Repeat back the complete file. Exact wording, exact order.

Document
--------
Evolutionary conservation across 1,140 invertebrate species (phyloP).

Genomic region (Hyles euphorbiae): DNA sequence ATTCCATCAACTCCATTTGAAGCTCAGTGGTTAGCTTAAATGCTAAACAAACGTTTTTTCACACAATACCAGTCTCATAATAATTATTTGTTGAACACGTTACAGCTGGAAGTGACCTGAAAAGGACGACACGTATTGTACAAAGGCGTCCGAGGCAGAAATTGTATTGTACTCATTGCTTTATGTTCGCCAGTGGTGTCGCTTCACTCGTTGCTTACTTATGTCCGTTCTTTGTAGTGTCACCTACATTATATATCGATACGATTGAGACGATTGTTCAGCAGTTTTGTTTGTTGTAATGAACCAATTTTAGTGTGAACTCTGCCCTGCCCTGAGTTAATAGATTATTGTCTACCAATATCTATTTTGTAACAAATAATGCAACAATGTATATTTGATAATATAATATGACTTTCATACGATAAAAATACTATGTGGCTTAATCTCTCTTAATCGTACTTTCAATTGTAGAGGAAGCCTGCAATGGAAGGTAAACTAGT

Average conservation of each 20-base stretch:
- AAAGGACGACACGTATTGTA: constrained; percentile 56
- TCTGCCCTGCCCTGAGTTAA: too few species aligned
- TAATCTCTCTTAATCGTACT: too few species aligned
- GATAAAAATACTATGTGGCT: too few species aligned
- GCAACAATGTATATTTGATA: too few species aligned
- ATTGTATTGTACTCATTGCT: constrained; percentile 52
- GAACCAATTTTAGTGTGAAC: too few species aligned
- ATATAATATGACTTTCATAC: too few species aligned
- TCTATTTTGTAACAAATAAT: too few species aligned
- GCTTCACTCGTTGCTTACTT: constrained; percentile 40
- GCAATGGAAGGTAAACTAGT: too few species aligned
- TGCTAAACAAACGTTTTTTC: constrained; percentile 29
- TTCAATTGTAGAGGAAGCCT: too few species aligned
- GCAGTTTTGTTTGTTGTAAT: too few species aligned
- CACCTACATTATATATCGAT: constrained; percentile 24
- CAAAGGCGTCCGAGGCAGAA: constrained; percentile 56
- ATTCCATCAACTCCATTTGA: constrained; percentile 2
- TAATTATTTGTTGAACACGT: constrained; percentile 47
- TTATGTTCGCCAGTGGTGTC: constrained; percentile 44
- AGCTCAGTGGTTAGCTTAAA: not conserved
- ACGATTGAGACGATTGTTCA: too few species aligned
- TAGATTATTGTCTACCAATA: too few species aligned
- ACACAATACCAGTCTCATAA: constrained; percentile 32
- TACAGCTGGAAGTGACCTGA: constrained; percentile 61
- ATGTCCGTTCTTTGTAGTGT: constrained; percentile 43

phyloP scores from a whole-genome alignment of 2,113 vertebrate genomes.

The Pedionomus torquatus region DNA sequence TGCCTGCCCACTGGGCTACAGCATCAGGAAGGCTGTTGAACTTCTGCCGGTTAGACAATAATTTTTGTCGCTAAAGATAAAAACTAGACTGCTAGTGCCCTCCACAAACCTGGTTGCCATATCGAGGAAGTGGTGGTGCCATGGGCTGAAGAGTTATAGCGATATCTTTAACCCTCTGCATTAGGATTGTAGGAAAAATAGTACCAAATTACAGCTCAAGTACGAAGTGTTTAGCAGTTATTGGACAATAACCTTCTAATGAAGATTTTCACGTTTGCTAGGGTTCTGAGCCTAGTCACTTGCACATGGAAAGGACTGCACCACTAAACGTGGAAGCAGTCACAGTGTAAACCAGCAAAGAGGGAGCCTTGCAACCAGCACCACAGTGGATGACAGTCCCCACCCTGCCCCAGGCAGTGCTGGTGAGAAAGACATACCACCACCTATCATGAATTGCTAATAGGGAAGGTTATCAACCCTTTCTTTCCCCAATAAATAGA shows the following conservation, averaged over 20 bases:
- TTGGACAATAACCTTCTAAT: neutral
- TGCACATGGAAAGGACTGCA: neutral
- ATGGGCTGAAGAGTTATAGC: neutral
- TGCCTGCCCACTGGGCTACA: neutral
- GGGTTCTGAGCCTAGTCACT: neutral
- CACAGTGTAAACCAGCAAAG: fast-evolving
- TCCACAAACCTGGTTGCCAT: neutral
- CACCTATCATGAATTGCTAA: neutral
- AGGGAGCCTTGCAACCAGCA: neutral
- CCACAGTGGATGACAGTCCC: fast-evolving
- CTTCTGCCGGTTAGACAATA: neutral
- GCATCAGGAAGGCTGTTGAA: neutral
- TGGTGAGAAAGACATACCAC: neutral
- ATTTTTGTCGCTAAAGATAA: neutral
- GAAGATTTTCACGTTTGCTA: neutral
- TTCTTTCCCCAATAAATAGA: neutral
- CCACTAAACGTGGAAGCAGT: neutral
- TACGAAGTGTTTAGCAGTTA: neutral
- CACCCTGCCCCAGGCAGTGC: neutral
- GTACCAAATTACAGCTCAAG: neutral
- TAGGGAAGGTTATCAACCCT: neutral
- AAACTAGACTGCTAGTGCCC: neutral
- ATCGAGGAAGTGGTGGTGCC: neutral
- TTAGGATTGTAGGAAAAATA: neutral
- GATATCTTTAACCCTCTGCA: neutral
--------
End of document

Evolutionary conservation across 1,140 invertebrate species (phyloP).

Genomic region (Hyles euphorbiae): DNA sequence ATTCCATCAACTCCATTTGAAGCTCAGTGGTTAGCTTAAATGCTAAACAAACGTTTTTTCACACAATACCAGTCTCATAATAATTATTTGTTGAACACGTTACAGCTGGAAGTGACCTGAAAAGGACGACACGTATTGTACAAAGGCGTCCGAGGCAGAAATTGTATTGTACTCATTGCTTTATGTTCGCCAGTGGTGTCGCTTCACTCGTTGCTTACTTATGTCCGTTCTTTGTAGTGTCACCTACATTATATATCGATACGATTGAGACGATTGTTCAGCAGTTTTGTTTGTTGTAATGAACCAATTTTAGTGTGAACTCTGCCCTGCCCTGAGTTAATAGATTATTGTCTACCAATATCTATTTTGTAACAAATAATGCAACAATGTATATTTGATAATATAATATGACTTTCATACGATAAAAATACTATGTGGCTTAATCTCTCTTAATCGTACTTTCAATTGTAGAGGAAGCCTGCAATGGAAGGTAAACTAGT

Average conservation of each 20-base stretch:
- AAAGGACGACACGTATTGTA: constrained; percentile 56
- TCTGCCCTGCCCTGAGTTAA: too few species aligned
- TAATCTCTCTTAATCGTACT: too few species aligned
- GATAAAAATACTATGTGGCT: too few species aligned
- GCAACAATGTATATTTGATA: too few species aligned
- ATTGTATTGTACTCATTGCT: constrained; percentile 52
- GAACCAATTTTAGTGTGAAC: too few species aligned
- ATATAATATGACTTTCATAC: too few species aligned
- TCTATTTTGTAACAAATAAT: too few species aligned
- GCTTCACTCGTTGCTTACTT: constrained; percentile 40
- GCAATGGAAGGTAAACTAGT: too few species aligned
- TGCTAAACAAACGTTTTTTC: constrained; percentile 29
- TTCAATTGTAGAGGAAGCCT: too few species aligned
- GCAGTTTTGTTTGTTGTAAT: too few species aligned
- CACCTACATTATATATCGAT: constrained; percentile 24
- CAAAGGCGTCCGAGGCAGAA: constrained; percentile 56
- ATTCCATCAACTCCATTTGA: constrained; percentile 2
- TAATTATTTGTTGAACACGT: constrained; percentile 47
- TTATGTTCGCCAGTGGTGTC: constrained; percentile 44
- AGCTCAGTGGTTAGCTTAAA: not conserved
- ACGATTGAGACGATTGTTCA: too few species aligned
- TAGATTATTGTCTACCAATA: too few species aligned
- ACACAATACCAGTCTCATAA: constrained; percentile 32
- TACAGCTGGAAGTGACCTGA: constrained; percentile 61
- ATGTCCGTTCTTTGTAGTGT: constrained; percentile 43

phyloP scores from a whole-genome alignment of 2,113 vertebrate genomes.

The Pedionomus torquatus region DNA sequence TGCCTGCCCACTGGGCTACAGCATCAGGAAGGCTGTTGAACTTCTGCCGGTTAGACAATAATTTTTGTCGCTAAAGATAAAAACTAGACTGCTAGTGCCCTCCACAAACCTGGTTGCCATATCGAGGAAGTGGTGGTGCCATGGGCTGAAGAGTTATAGCGATATCTTTAACCCTCTGCATTAGGATTGTAGGAAAAATAGTACCAAATTACAGCTCAAGTACGAAGTGTTTAGCAGTTATTGGACAATAACCTTCTAATGAAGATTTTCACGTTTGCTAGGGTTCTGAGCCTAGTCACTTGCACATGGAAAGGACTGCACCACTAAACGTGGAAGCAGTCACAGTGTAAACCAGCAAAGAGGGAGCCTTGCAACCAGCACCACAGTGGATGACAGTCCCCACCCTGCCCCAGGCAGTGCTGGTGAGAAAGACATACCACCACCTATCATGAATTGCTAATAGGGAAGGTTATCAACCCTTTCTTTCCCCAATAAATAGA shows the following conservation, averaged over 20 bases:
- TTGGACAATAACCTTCTAAT: neutral
- TGCACATGGAAAGGACTGCA: neutral
- ATGGGCTGAAGAGTTATAGC: neutral
- TGCCTGCCCACTGGGCTACA: neutral
- GGGTTCTGAGCCTAGTCACT: neutral
- CACAGTGTAAACCAGCAAAG: fast-evolving
- TCCACAAACCTGGTTGCCAT: neutral
- CACCTATCATGAATTGCTAA: neutral
- AGGGAGCCTTGCAACCAGCA: neutral
- CCACAGTGGATGACAGTCCC: fast-evolving
- CTTCTGCCGGTTAGACAATA: neutral
- GCATCAGGAAGGCTGTTGAA: neutral
- TGGTGAGAAAGACATACCAC: neutral
- ATTTTTGTCGCTAAAGATAA: neutral
- GAAGATTTTCACGTTTGCTA: neutral
- TTCTTTCCCCAATAAATAGA: neutral
- CCACTAAACGTGGAAGCAGT: neutral
- TACGAAGTGTTTAGCAGTTA: neutral
- CACCCTGCCCCAGGCAGTGC: neutral
- GTACCAAATTACAGCTCAAG: neutral
- TAGGGAAGGTTATCAACCCT: neutral
- AAACTAGACTGCTAGTGCCC: neutral
- ATCGAGGAAGTGGTGGTGCC: neutral
- TTAGGATTGTAGGAAAAATA: neutral
- GATATCTTTAACCCTCTGCA: neutral